Title II funding will be restored

Winston County Commissioner for District 1 Rutger Hyche examines a forest, or co-op road that goes from surface treatment to dirt. The county is desperately needing funding to correct such issues.

WINSTON COUNTY     - After Winston County officials became fearful they would no longer receive Title II funding for use on forest roads, they sought help at the federal level, with news the funding will be restored.
The Winston County Commission, along with other counties,  applied for federal Title II funding, also known as Secure Rural Schools and Communities funding in September, 2023.
However,  Zack Brannon--a member of the Resource Advisory Committee, which is compiled by the U.S.D.A. U.S. Forest Service -  which is responsible for allocating Title II funds in the state - gave the commission some troubling news at their February 5, meeting about the future of the funding.
Brannon began by announcing that the $140,000 Winston County was to have received through the RAC committee for this year, will not come to the county.
“Any funding you remove from Winston County is detrimental,” Brannon pointed out. “We don’t have a lot to begin with.”
The SRS program provides critical funding for schools, roads and other municipal services to more than 700 countries across the U.S. and Puerto Rico, county officials explained.
This funding is provided through the USDA U.S. Forest Service and is set aside for work on roads, trails and work on national forest lands within counties, such as Winston, that house these federally-owned properties, officials added.
Winston is included in the counties housing federal lands that do not receive tax money for the property.   SRS Title II was set up in 2000 by the U.S. Congress to help with the lack of funding, county officials explained.
“We have a lot of roads that are in disrepair.  A lot of them  are in the forest area,” Brannon pointed out. “We have some citizens in there that it effects, school bus routes. Your emergency management folks, they need to get in to these areas, too.”
Areas that qualify for Title II funds include the Bankhead National Forest in Winston and Lawrence counties;  Talladega National Forest in Clay and Talladega counties and Escambia National Forest in Conecuh County.
“Those counties choose their funds be put into Title II,” Brannon explained.
Brannon explained to commissioners that SRS Title II projects that were previously approved can continue to be worked, as long as RAC members are not completing the projects, Brannon indicated.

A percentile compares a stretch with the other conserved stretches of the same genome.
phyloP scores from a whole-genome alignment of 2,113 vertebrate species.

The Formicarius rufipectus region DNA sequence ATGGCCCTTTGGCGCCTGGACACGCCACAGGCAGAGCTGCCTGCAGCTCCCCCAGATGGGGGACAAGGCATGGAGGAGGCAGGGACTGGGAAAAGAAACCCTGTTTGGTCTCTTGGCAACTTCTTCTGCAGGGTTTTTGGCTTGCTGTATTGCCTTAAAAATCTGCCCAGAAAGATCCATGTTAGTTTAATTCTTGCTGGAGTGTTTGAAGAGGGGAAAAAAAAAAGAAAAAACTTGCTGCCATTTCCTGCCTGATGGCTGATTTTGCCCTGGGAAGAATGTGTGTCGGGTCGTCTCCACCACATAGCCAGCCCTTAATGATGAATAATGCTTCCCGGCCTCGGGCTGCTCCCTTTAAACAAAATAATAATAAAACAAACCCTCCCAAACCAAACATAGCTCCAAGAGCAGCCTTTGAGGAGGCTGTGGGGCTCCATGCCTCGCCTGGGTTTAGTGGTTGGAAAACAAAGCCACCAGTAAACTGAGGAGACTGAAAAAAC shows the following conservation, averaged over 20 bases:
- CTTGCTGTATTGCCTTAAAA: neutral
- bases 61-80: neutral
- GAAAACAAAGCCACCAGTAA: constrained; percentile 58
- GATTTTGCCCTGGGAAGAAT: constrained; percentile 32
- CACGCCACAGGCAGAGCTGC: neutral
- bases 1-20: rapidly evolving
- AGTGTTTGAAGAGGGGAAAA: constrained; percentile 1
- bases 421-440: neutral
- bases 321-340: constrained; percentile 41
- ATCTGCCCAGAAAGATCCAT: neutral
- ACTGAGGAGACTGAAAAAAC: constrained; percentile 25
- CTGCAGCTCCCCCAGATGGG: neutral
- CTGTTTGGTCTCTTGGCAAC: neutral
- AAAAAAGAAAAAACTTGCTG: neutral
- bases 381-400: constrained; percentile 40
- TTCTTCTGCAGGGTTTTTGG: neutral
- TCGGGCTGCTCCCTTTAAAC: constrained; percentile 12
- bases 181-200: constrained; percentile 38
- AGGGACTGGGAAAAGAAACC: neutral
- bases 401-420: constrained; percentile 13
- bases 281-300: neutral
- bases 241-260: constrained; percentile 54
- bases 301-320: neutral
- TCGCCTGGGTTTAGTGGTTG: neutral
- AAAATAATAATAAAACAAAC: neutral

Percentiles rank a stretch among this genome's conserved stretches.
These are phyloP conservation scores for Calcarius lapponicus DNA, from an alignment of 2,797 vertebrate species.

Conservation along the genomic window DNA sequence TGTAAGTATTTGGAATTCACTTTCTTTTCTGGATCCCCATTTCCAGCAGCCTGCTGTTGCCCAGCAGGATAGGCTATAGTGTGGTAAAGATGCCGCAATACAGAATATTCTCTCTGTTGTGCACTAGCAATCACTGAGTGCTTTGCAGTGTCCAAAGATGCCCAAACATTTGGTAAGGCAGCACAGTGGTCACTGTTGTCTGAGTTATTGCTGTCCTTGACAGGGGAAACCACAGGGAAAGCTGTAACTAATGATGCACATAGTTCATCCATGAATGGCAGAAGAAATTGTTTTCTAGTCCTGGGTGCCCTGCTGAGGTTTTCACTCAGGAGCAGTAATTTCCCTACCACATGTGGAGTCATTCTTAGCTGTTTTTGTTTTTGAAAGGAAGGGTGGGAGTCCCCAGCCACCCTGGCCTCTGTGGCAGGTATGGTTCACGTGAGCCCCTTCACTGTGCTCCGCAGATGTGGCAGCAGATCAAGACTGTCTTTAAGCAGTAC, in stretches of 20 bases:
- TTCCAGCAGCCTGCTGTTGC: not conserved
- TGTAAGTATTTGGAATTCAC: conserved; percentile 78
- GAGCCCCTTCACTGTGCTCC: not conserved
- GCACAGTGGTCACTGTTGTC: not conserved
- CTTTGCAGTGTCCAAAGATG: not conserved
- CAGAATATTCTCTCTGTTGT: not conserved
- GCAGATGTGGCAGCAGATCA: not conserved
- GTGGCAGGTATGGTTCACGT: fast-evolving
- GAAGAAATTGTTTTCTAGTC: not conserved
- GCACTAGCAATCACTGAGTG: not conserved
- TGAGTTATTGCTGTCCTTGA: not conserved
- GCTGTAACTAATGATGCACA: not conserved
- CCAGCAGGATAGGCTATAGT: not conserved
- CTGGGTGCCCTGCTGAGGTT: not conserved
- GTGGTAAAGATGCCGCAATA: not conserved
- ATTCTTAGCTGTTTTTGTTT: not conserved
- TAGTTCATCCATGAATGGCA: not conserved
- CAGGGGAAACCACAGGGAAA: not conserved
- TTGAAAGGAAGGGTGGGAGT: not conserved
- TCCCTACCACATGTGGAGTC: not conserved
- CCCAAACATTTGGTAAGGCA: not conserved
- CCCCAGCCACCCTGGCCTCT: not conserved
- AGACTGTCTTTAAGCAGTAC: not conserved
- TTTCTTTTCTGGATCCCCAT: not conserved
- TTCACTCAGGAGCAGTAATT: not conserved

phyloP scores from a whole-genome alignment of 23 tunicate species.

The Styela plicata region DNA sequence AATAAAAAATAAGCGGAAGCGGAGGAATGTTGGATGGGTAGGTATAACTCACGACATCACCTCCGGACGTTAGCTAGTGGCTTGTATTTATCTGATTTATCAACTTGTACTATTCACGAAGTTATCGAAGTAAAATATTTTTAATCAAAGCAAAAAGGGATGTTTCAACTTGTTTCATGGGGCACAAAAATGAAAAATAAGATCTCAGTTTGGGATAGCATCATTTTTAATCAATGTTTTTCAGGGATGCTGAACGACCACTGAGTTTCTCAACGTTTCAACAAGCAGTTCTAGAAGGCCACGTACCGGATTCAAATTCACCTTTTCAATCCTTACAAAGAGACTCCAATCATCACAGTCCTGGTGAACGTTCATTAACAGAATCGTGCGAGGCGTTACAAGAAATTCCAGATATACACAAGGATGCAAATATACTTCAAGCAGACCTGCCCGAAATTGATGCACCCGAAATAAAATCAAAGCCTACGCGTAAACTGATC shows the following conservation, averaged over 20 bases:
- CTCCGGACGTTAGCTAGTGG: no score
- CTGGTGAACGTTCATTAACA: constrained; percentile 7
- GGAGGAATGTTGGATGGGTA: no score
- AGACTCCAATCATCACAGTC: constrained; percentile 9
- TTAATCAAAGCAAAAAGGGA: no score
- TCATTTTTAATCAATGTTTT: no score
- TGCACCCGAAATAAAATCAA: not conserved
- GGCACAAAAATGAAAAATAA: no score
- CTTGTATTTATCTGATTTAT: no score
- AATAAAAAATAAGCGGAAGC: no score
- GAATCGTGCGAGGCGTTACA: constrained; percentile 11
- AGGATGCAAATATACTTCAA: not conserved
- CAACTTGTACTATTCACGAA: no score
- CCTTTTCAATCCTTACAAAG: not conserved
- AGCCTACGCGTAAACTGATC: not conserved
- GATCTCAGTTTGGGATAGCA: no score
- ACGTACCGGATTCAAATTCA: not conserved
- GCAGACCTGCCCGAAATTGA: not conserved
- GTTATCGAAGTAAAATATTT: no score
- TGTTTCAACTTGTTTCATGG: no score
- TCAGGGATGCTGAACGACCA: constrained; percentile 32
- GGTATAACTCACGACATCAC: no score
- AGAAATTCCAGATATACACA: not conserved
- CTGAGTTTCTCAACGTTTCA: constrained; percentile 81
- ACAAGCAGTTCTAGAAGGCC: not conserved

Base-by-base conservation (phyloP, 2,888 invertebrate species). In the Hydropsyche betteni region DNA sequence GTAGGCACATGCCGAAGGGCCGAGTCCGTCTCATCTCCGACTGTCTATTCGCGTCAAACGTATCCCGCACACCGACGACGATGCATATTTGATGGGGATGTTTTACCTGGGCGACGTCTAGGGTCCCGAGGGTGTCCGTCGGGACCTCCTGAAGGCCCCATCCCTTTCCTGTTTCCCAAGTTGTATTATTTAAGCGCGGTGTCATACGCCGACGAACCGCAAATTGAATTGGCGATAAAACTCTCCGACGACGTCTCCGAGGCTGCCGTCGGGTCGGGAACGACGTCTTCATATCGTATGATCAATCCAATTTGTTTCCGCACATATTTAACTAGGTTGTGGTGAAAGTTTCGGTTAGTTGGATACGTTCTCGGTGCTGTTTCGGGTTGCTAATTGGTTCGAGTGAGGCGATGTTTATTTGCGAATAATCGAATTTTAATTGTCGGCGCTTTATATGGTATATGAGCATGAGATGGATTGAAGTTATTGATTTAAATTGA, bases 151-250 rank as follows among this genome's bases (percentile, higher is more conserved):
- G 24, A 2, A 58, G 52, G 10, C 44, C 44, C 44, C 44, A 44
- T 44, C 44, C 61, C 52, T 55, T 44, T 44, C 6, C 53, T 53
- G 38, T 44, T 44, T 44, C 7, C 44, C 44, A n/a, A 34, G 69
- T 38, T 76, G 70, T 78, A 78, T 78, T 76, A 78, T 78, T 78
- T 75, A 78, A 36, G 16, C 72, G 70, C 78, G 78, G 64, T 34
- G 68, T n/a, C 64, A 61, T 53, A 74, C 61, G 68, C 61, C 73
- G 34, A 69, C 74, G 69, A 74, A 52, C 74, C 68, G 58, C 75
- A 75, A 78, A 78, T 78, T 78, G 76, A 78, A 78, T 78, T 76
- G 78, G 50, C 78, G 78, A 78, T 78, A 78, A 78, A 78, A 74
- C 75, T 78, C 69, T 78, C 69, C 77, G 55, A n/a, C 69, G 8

Brannon also explained that the decision made at first to hold back the Title II funds came from the federal level, and had nothing to do with the committee on which he served, stating they were surprised, as well.
However, according to the Office of General Counsel’s interpretation of 16 USC 7127(b), fiscal year 2022 funds are the only prior year funds that can be applied toward these projects,  according to the OGC for USDA attorneys in an issued statement.
“While the forest service had not previously limited the rollover to just the preceding fiscal year, we have been advised that doing so is inconsistent with the statutory language,” the OGC stated.
“Therefore, they say, in order for us to receive these funds, a statute or a law will have to be changed,” Brannon told commissioners, “which means it has to go through Congress.”
Since the Title II funding provided through the Secure Rural Schools and Community Self-Determination Act of 2000 had already been allocated for Winston County, the funding to the county will not be affected by the fact that the bill has not been reauthorized by the U.S. Congress as of yet.  The Secure Rural Schools Reauthorization Act of 2023 was introduced in the U.S. Senate by Senator Mike Crapo (R-ID) July 27, 2023, according to congress.gov.  A companion bill was introduced in the U.S. House by Representative Joe Neguse (D-CO) on the same date, according to congress.gov.  As of presstime Monday, Feb. 19, no action had been taken on the bills.  
The U.S. Congress was informed about this issue by the commission, with Congressman and Winston County native Robert Aderholt explaining that Winston County received false information and that he would help free up Title II funds for them this year.
“As soon as I heard from the Winston County commissioners that there was a problem at the Department of Agriculture with the money being sent to Winston County, we immediately went to work,” Aderholt pointed out.
“Evidently, the Department of Agriculture initially told Winston County the wrong information,” Aderholt added.
“I’m glad we could help get it straightened out. I appreciate the commissioners calling this to our attention, as this money is important to our county,” Aderholt continued.  “It’s being resolved, and Winston County should be getting its money in the near future.”



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